So Peter became the first non-Jesus shepherd for the sheep of God’s flock.

And today’s message from Peter, who was first a sheep himself, reminds us that sometimes being a sheep of Jesus Christ is not all green meadows and soft grass and careful shepherds.  That’s the ideal.  Sometimes that’s not what happens.

In Peter’s first letter, which he probably wrote to believers in Rome during Nero’s persecution of the early Christians, Peter had little to say to the masters; instead, as he spoke to the common people, he told them that sometimes they may suffer for stupid, foolish acts, but they will also suffer for no fault of their own…they will suffer because they chose to follow Jesus.   

Because sometimes being part of THAT flock will mark you for trouble.  The world doesn’t usually accept that Christians will choose that  “trouble” rather than obedience to other so-called shepherds.

And Peter told believers that sometimes they must make that choice, and trust that in the end, it will all work out someday; God will settle all scores that were inflicted on earth on behalf of His Son, Jesus Christ.

That is a tough thing to know, but it’s an even harder thing to follow.  To trust the Good Shepherd – no matter what – is not what the usual world will do willingly.  

Despite Peter the sheep/shepherd being pretty clear about this, it has somehow crept into some Christian thinking over the centuries that if one becomes a member of the flock of Christ, one cannot be harmed in any way.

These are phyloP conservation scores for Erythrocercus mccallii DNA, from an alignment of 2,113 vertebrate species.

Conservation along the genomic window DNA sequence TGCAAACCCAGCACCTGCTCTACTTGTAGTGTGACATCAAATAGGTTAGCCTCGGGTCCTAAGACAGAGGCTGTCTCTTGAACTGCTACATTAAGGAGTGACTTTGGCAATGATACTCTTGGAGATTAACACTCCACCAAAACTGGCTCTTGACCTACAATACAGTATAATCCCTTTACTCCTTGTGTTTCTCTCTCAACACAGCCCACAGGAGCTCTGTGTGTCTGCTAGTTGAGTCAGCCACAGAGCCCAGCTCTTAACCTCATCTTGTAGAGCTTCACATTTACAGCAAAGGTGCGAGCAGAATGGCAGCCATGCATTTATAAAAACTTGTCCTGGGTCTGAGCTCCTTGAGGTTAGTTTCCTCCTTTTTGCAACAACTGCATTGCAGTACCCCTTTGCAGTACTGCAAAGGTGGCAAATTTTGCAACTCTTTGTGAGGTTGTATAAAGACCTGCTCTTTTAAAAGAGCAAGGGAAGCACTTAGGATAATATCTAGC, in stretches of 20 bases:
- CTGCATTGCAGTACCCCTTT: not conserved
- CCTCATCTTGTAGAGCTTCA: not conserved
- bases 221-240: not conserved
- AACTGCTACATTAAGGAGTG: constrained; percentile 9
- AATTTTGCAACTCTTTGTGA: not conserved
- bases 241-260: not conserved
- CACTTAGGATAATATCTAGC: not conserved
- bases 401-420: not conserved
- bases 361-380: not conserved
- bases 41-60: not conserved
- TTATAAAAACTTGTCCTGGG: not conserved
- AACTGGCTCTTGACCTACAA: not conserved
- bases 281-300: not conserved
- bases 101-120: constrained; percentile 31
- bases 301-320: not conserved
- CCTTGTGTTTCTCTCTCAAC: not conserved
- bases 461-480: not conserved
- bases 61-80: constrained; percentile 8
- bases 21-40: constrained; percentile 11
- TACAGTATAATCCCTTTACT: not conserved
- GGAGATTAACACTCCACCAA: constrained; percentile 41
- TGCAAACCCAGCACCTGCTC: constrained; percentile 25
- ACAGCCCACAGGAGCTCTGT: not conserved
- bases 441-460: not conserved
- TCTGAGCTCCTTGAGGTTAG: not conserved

In other words, “I’m a Christian…nothing bad will happen to me unless I disobey the Good Shepherd.”

This is false doctrine taught by hirelings and poor shepherds.

If that idea was true, then this is the explanation for why bad things happen to good people…but there is no explanation why good things happen to bad people.  

Sometimes things just happen – to the good and to the bad.  Sometimes there IS a clear-cut explanation.  But often, believers are left scratching their heads in confusion as bad things happen to them for no reason of their own.  

We can all list those types of things, can’t we?  

No need to do so here.

And sometimes even if we try to be good and obedient sheep, it can be a strain to hear the voice of the Good Shepherd over the chaotic voices of this world that can sound so enticing – and so much fun.

Fear can also overtake a flock, which causes it to go in no clear direction, with no purpose, seeking in vain for rest, direction, and especially peace.

In the end, it comes down to a word we just don’t like: submission.  This word clashes with our need for “control.”  Submission to the oversight of the Good Shepherd paints us as mindless, silly sheep who can’t think for ourselves or act for our own good.  Yet, we conveniently forget that Jesus’ death by crucifixion was the greatest act of submission in human history.  Without it, none of us would be a part of any Christian community at all – because they would not exist.  

So, we are all sheep – if we accept that role.

Jesus is our Good Shepherd – he’s earned that right and that role.  It’s up to us to remember always that Jesus did not heal the flock in order to sacrifice the sheep.  

So we have a shared responsibility to protect and to guide all the sheep around us.  

We have a shared responsibility not to allow any member of our community to suffer alone. 

We have a shared responsibility to be good sheep – the very best we can – no matter what happens.

No one has lied to us about this:

We are the sheep…Jesus is the Good Shepherd.  

Either we accept this and try to live our lives in a way that serves all the members of his flock, and follows the example Jesus set for us in his suffering and his death…

Or we should get out of the way and let the Good Shepherd continue to gather His sheep that have gone astray.